Mobile handset pricing: are customers getting a fair deal?

Ofcom today published its findings from an in-depth review into mobile handset pricing.

The review was motivated by the concern that many mobile phone customers, who pay for their mobile handset and airtime together in a bundled contract, continue to pay the same price after the end of their minimum contract period when they could save money by switching to a ‘SIM-only’ deal. This is an issue that has recently attracted considerable attention, including from Citizens Advice, the CMA and the Government.

Ofcom found that, whilst most out-of-contract customers on bundled contracts could save money by switching, a significant portion would actually be worse off (or unaffected) if they were moved onto the closest equivalent SIM-only contract. Further, it found that the number of customers affected is declining over time and expects this trend to continue as more customers choose options such as SIM-only deals or ‘split’ contracts (where providers split out the handset and airtime into separate contracts).

The report highlights initiatives that are already underway to help ensure customers get a fair deal, including the implementation of the new EU framework to protect consumers of communications services and new rules that Ofcom is introducing around end of contract notifications. We note also that a number of mobile operators have voluntarily agreed to apply discounts after the minimum contract period has ended.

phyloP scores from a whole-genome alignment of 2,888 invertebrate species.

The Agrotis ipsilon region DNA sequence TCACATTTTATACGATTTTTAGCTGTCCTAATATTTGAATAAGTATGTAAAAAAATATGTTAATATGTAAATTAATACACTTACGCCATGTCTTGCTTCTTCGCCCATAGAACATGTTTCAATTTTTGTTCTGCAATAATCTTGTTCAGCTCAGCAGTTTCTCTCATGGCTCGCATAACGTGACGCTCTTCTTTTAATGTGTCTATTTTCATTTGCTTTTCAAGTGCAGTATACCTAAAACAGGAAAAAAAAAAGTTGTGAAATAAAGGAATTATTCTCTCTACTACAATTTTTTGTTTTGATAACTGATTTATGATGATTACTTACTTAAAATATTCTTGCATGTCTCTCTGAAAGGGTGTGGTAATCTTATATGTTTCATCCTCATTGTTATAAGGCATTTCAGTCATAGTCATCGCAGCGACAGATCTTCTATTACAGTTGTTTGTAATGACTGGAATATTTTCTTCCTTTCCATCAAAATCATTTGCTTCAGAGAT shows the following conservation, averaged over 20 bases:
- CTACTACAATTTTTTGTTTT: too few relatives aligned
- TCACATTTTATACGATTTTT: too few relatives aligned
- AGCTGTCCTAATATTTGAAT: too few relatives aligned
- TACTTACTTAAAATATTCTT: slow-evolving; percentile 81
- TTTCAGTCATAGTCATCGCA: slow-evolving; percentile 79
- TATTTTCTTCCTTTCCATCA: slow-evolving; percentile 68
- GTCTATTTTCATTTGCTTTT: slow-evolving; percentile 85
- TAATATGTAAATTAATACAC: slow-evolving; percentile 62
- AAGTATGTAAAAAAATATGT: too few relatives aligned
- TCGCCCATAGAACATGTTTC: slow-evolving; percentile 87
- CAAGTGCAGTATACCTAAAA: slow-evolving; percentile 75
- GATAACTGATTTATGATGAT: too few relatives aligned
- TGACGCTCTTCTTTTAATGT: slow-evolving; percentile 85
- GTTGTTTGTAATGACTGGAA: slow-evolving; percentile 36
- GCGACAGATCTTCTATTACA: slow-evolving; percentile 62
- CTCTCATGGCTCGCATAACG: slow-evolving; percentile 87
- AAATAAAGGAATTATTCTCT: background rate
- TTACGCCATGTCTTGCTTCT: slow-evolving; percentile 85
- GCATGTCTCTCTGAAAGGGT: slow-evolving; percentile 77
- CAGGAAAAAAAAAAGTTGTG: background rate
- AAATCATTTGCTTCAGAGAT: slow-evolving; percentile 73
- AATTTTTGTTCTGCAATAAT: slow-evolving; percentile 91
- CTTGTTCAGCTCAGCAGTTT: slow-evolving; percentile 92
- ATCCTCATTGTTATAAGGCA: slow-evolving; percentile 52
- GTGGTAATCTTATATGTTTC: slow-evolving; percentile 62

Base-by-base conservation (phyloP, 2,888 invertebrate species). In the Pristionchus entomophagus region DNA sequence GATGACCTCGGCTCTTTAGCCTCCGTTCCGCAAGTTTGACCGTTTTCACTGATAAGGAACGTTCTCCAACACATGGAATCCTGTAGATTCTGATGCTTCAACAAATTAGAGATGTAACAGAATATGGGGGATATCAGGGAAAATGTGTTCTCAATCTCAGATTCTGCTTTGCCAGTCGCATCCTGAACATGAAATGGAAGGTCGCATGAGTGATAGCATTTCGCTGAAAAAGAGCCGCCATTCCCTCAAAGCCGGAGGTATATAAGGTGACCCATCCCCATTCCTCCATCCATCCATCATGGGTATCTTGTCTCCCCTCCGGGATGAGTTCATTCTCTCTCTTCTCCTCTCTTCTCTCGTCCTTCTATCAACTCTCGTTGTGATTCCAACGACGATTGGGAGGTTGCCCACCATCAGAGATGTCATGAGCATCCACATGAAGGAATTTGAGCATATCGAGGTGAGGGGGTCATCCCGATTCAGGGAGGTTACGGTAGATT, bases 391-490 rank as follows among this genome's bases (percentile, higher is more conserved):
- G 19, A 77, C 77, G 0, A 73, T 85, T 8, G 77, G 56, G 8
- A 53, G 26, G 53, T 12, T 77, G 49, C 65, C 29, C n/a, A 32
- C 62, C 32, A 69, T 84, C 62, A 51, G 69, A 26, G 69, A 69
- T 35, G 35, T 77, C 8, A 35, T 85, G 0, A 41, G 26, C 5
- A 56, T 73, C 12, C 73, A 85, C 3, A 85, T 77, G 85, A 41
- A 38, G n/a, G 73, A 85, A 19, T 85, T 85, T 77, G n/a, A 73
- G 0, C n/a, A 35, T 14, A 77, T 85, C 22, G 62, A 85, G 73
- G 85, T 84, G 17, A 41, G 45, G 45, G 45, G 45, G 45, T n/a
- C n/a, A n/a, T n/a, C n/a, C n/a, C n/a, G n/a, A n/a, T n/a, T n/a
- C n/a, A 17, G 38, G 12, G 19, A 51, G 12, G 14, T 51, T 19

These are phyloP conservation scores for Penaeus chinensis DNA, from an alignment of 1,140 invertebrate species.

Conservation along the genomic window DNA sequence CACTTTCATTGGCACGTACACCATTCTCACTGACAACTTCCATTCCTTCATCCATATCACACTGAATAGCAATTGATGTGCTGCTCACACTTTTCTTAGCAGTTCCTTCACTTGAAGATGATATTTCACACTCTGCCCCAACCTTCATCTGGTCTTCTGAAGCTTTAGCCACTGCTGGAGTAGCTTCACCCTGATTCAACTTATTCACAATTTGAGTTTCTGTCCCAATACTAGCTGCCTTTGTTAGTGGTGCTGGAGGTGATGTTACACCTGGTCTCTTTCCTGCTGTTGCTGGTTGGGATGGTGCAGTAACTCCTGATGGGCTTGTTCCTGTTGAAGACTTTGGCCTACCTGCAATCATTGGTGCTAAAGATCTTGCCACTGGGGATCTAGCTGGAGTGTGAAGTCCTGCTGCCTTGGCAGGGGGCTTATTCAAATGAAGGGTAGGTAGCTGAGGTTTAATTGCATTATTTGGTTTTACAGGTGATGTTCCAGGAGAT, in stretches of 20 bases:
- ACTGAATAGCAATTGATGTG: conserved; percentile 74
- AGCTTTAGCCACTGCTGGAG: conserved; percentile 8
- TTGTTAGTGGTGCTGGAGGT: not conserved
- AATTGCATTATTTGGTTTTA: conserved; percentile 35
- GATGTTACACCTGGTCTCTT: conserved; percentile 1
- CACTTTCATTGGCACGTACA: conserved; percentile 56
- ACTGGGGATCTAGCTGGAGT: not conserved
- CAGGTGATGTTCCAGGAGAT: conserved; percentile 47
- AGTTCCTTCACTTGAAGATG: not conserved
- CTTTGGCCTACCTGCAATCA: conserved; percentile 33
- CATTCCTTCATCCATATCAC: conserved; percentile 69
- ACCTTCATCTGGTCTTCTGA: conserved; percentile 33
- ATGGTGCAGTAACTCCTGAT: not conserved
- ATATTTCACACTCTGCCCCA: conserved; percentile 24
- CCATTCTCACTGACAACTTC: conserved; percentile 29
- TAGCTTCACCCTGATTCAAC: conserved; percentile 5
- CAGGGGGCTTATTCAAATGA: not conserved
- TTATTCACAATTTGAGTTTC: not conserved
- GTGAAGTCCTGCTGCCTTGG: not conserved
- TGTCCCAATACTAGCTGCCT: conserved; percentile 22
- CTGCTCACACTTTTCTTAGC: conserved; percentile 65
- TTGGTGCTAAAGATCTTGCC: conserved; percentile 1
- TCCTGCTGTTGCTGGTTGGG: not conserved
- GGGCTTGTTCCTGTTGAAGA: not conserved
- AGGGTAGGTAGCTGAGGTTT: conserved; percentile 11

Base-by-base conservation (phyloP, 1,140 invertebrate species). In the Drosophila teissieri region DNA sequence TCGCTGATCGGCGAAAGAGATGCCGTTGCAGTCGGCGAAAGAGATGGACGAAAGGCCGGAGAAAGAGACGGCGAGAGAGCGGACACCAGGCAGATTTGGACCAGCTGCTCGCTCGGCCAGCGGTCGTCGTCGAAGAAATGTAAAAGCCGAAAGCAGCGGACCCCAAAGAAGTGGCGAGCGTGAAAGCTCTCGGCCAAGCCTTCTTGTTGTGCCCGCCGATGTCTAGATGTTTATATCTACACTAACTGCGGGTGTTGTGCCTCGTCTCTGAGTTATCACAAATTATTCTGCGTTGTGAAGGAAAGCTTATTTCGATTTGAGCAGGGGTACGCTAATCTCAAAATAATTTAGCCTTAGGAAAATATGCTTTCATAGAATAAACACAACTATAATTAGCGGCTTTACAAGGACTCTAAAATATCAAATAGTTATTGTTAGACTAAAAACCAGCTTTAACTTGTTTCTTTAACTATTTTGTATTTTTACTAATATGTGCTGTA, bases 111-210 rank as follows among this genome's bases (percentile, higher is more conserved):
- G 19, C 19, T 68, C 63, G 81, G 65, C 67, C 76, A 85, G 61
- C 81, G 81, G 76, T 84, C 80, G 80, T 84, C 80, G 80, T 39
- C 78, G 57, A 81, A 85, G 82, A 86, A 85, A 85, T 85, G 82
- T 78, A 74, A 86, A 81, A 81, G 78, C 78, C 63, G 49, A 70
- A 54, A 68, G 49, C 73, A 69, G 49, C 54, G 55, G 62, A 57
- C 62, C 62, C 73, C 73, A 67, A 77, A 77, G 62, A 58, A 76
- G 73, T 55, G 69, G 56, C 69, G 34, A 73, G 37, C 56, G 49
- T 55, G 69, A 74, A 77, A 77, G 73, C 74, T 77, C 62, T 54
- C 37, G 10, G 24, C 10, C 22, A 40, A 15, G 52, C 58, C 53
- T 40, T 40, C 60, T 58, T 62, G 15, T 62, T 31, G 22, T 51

In light of the review, Ofcom has decided not to mandate automatic switching to SIM-only plans at the end of the minimum contract period. It is, however, proposing to introduce a new rule, which limits the length of ‘split’ mobile contracts to 24-months, in order to make it easier for customers to switch.

Martin Duckworth, a Director at Frontier, noted ‘Ofcom’s report shows the need for regulators  to consider carefully detailed evidence on any apparent anomalies in pricing, particularly in a dynamic sector such as mobile communication, before imposing regulation which could lead to unintended consequences’ 

Frontier regularly advises firms and regulators on consumer issues across a number of sectors, including financial services as well as telecoms.

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